- Tip: The Chidorigafuchi Park behind the palace has an amazing view during the Cherry blossom season and Fall leaves.
- Contact number: +81 3-3350-0151
- Opening hours: 09:00 AM to 04:30 PM Tuesdays to Sundays (closed on Mondays)
The cultural icon of modern Tokyo. This is where guests can find trendy cafes and spot Japanese youngsters dressed in a unique sense of fashion.
- Tip: Omote Sando street is where guests can find Tokyu Plaza with a rooftop-style cafe also with the famous Kiddy Land shop.
- Opening hours: 10:00 AM to 08:30 PM Mondays to Fridays, 10:00 AM to 09:00 PM on Saturdays and 10:00 AM to 08:00 PM on Sundays
This is where guests can find many unique anime figures and electronics. On weekends, guests can also spot many youngsters doing cosplay. There are also maid cafe where the waitresses dress up as house maids.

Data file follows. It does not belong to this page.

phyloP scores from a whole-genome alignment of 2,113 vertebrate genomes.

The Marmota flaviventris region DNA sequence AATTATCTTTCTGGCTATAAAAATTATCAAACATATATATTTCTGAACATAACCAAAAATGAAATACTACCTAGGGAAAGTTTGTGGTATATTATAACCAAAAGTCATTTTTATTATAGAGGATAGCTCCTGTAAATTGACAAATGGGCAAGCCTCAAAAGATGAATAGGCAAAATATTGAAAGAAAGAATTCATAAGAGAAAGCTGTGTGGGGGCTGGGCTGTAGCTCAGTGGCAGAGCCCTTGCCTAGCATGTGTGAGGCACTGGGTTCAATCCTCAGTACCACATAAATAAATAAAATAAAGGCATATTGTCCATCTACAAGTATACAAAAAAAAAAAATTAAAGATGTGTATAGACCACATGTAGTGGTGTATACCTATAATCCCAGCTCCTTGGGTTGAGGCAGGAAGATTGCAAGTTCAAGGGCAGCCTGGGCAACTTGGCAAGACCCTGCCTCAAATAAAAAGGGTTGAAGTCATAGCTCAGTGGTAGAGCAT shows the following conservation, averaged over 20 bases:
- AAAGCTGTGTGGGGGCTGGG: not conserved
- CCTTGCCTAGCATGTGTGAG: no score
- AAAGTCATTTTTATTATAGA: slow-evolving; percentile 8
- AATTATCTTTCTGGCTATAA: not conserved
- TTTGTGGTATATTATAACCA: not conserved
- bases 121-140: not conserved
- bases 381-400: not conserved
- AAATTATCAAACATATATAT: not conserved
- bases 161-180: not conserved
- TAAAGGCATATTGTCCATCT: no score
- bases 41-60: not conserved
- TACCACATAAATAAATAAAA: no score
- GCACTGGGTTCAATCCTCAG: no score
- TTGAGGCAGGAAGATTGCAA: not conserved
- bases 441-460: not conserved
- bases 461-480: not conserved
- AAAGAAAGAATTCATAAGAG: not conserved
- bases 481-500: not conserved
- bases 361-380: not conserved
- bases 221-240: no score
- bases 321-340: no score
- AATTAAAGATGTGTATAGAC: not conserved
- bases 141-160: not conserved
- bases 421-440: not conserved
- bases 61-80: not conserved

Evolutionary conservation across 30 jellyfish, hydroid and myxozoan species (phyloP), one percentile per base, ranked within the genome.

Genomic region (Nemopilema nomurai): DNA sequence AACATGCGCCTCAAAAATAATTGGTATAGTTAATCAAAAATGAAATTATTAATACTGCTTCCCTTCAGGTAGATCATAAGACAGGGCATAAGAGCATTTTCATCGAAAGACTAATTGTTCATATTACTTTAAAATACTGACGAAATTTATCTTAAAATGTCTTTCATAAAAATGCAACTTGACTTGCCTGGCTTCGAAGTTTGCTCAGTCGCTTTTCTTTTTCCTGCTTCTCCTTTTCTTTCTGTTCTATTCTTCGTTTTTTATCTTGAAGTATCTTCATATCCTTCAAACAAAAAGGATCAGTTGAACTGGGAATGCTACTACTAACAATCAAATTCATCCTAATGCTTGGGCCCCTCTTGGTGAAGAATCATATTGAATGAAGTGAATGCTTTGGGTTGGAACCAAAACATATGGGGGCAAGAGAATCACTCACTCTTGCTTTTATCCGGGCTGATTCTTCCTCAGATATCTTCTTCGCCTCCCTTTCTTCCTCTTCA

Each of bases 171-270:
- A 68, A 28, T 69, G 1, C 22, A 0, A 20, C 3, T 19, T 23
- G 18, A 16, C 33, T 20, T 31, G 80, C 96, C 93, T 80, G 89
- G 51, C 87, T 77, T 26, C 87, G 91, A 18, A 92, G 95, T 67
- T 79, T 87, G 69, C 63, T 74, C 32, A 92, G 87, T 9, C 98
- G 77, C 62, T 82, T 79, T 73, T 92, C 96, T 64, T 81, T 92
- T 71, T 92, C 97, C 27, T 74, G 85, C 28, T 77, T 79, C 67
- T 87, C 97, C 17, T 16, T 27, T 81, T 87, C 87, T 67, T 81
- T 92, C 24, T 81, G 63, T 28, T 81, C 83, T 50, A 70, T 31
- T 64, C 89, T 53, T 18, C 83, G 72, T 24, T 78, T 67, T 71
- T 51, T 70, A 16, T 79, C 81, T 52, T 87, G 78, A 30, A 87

Tip: Visitors can find any kind of electronics and figures at Yodobashi Camera.
This is the tallest building/structure in Japan (634 m) and one of the irresistible must-see Tokyo attractions. The tower is not far from the Asakusa area. Under the tower there is a shopping mall and a well-designed aquarium.
- Tip: There are nice cafes and benches by the river next to Skytree. The night illumination of the tower is also picture worthy.
- Contact number: +81 570-550-634
- Opening hours: 08:00 AM to 10:00 PM daily
Disney’s first international park opened in 1983. It is located outside the Tokyo City area and often a date spot for young lovers. Different from Disneyland in the US, there are many hidden Mickey Mouse signs guestsshould discover.